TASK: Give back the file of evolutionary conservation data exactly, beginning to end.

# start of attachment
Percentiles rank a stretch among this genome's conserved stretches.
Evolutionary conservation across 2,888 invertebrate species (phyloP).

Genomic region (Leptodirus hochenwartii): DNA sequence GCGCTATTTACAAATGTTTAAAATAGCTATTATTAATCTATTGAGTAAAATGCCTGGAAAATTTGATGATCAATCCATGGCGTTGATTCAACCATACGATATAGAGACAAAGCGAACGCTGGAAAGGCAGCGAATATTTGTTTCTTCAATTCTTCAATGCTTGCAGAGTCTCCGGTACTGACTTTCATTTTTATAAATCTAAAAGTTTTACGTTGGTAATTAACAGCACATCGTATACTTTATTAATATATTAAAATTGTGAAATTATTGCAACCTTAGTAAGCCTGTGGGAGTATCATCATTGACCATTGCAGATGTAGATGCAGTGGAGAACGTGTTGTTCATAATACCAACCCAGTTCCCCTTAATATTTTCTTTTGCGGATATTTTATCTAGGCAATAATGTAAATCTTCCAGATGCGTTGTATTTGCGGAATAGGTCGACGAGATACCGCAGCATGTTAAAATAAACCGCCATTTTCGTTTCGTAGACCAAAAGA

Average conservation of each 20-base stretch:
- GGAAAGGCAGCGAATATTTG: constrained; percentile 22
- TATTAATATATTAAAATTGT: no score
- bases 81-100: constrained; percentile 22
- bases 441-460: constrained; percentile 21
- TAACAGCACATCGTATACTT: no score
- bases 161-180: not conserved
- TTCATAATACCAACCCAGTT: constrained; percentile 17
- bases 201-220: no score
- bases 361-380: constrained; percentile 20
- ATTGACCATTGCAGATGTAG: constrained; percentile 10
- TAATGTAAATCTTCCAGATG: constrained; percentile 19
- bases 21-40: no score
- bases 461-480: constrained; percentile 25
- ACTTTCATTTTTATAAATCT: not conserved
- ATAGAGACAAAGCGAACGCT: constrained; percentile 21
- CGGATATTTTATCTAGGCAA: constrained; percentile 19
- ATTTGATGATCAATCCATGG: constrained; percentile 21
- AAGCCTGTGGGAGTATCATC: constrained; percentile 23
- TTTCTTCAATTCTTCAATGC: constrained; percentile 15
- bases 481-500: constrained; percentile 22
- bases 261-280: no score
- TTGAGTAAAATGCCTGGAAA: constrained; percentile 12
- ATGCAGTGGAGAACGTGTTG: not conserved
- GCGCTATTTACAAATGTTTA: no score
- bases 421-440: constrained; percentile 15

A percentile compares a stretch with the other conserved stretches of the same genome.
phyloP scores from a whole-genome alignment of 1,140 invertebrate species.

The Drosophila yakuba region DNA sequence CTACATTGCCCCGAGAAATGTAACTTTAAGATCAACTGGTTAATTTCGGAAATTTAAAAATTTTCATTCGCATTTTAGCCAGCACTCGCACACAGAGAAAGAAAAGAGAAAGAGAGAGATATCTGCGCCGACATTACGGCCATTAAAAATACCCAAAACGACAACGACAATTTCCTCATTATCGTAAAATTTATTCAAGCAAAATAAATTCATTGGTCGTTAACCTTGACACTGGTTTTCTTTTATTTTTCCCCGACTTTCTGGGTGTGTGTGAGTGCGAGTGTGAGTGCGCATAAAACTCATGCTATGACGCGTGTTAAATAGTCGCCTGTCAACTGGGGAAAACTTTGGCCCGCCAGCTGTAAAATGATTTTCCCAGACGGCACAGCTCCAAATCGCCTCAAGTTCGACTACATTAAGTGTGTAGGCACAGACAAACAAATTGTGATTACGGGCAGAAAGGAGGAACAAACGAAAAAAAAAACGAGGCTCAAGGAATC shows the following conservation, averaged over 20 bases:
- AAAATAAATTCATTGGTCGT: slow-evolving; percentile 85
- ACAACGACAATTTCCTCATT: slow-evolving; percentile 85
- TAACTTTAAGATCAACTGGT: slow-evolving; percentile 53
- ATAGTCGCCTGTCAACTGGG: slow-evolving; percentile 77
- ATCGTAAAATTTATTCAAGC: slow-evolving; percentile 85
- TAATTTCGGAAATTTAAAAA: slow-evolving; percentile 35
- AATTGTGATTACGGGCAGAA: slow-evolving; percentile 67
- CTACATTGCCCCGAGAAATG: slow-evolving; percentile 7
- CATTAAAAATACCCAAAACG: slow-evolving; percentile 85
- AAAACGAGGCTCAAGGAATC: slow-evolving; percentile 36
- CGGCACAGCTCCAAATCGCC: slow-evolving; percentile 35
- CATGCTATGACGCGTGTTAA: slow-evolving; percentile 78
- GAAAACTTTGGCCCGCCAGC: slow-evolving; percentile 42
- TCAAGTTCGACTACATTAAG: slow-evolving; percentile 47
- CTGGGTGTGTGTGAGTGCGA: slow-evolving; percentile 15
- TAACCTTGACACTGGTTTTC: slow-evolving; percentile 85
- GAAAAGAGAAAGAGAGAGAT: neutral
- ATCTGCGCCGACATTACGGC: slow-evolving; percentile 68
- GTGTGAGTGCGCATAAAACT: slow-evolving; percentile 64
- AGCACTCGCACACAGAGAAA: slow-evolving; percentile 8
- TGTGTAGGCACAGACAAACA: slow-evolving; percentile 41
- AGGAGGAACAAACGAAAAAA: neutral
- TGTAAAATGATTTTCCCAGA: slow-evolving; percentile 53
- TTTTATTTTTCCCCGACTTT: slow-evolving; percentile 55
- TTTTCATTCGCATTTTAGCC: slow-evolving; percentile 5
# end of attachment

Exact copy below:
Percentiles rank a stretch among this genome's conserved stretches.
Evolutionary conservation across 2,888 invertebrate species (phyloP).

Genomic region (Leptodirus hochenwartii): DNA sequence GCGCTATTTACAAATGTTTAAAATAGCTATTATTAATCTATTGAGTAAAATGCCTGGAAAATTTGATGATCAATCCATGGCGTTGATTCAACCATACGATATAGAGACAAAGCGAACGCTGGAAAGGCAGCGAATATTTGTTTCTTCAATTCTTCAATGCTTGCAGAGTCTCCGGTACTGACTTTCATTTTTATAAATCTAAAAGTTTTACGTTGGTAATTAACAGCACATCGTATACTTTATTAATATATTAAAATTGTGAAATTATTGCAACCTTAGTAAGCCTGTGGGAGTATCATCATTGACCATTGCAGATGTAGATGCAGTGGAGAACGTGTTGTTCATAATACCAACCCAGTTCCCCTTAATATTTTCTTTTGCGGATATTTTATCTAGGCAATAATGTAAATCTTCCAGATGCGTTGTATTTGCGGAATAGGTCGACGAGATACCGCAGCATGTTAAAATAAACCGCCATTTTCGTTTCGTAGACCAAAAGA

Average conservation of each 20-base stretch:
- GGAAAGGCAGCGAATATTTG: constrained; percentile 22
- TATTAATATATTAAAATTGT: no score
- bases 81-100: constrained; percentile 22
- bases 441-460: constrained; percentile 21
- TAACAGCACATCGTATACTT: no score
- bases 161-180: not conserved
- TTCATAATACCAACCCAGTT: constrained; percentile 17
- bases 201-220: no score
- bases 361-380: constrained; percentile 20
- ATTGACCATTGCAGATGTAG: constrained; percentile 10
- TAATGTAAATCTTCCAGATG: constrained; percentile 19
- bases 21-40: no score
- bases 461-480: constrained; percentile 25
- ACTTTCATTTTTATAAATCT: not conserved
- ATAGAGACAAAGCGAACGCT: constrained; percentile 21
- CGGATATTTTATCTAGGCAA: constrained; percentile 19
- ATTTGATGATCAATCCATGG: constrained; percentile 21
- AAGCCTGTGGGAGTATCATC: constrained; percentile 23
- TTTCTTCAATTCTTCAATGC: constrained; percentile 15
- bases 481-500: constrained; percentile 22
- bases 261-280: no score
- TTGAGTAAAATGCCTGGAAA: constrained; percentile 12
- ATGCAGTGGAGAACGTGTTG: not conserved
- GCGCTATTTACAAATGTTTA: no score
- bases 421-440: constrained; percentile 15

A percentile compares a stretch with the other conserved stretches of the same genome.
phyloP scores from a whole-genome alignment of 1,140 invertebrate species.

The Drosophila yakuba region DNA sequence CTACATTGCCCCGAGAAATGTAACTTTAAGATCAACTGGTTAATTTCGGAAATTTAAAAATTTTCATTCGCATTTTAGCCAGCACTCGCACACAGAGAAAGAAAAGAGAAAGAGAGAGATATCTGCGCCGACATTACGGCCATTAAAAATACCCAAAACGACAACGACAATTTCCTCATTATCGTAAAATTTATTCAAGCAAAATAAATTCATTGGTCGTTAACCTTGACACTGGTTTTCTTTTATTTTTCCCCGACTTTCTGGGTGTGTGTGAGTGCGAGTGTGAGTGCGCATAAAACTCATGCTATGACGCGTGTTAAATAGTCGCCTGTCAACTGGGGAAAACTTTGGCCCGCCAGCTGTAAAATGATTTTCCCAGACGGCACAGCTCCAAATCGCCTCAAGTTCGACTACATTAAGTGTGTAGGCACAGACAAACAAATTGTGATTACGGGCAGAAAGGAGGAACAAACGAAAAAAAAAACGAGGCTCAAGGAATC shows the following conservation, averaged over 20 bases:
- AAAATAAATTCATTGGTCGT: slow-evolving; percentile 85
- ACAACGACAATTTCCTCATT: slow-evolving; percentile 85
- TAACTTTAAGATCAACTGGT: slow-evolving; percentile 53
- ATAGTCGCCTGTCAACTGGG: slow-evolving; percentile 77
- ATCGTAAAATTTATTCAAGC: slow-evolving; percentile 85
- TAATTTCGGAAATTTAAAAA: slow-evolving; percentile 35
- AATTGTGATTACGGGCAGAA: slow-evolving; percentile 67
- CTACATTGCCCCGAGAAATG: slow-evolving; percentile 7
- CATTAAAAATACCCAAAACG: slow-evolving; percentile 85
- AAAACGAGGCTCAAGGAATC: slow-evolving; percentile 36
- CGGCACAGCTCCAAATCGCC: slow-evolving; percentile 35
- CATGCTATGACGCGTGTTAA: slow-evolving; percentile 78
- GAAAACTTTGGCCCGCCAGC: slow-evolving; percentile 42
- TCAAGTTCGACTACATTAAG: slow-evolving; percentile 47
- CTGGGTGTGTGTGAGTGCGA: slow-evolving; percentile 15
- TAACCTTGACACTGGTTTTC: slow-evolving; percentile 85
- GAAAAGAGAAAGAGAGAGAT: neutral
- ATCTGCGCCGACATTACGGC: slow-evolving; percentile 68
- GTGTGAGTGCGCATAAAACT: slow-evolving; percentile 64
- AGCACTCGCACACAGAGAAA: slow-evolving; percentile 8
- TGTGTAGGCACAGACAAACA: slow-evolving; percentile 41
- AGGAGGAACAAACGAAAAAA: neutral
- TGTAAAATGATTTTCCCAGA: slow-evolving; percentile 53
- TTTTATTTTTCCCCGACTTT: slow-evolving; percentile 55
- TTTTCATTCGCATTTTAGCC: slow-evolving; percentile 5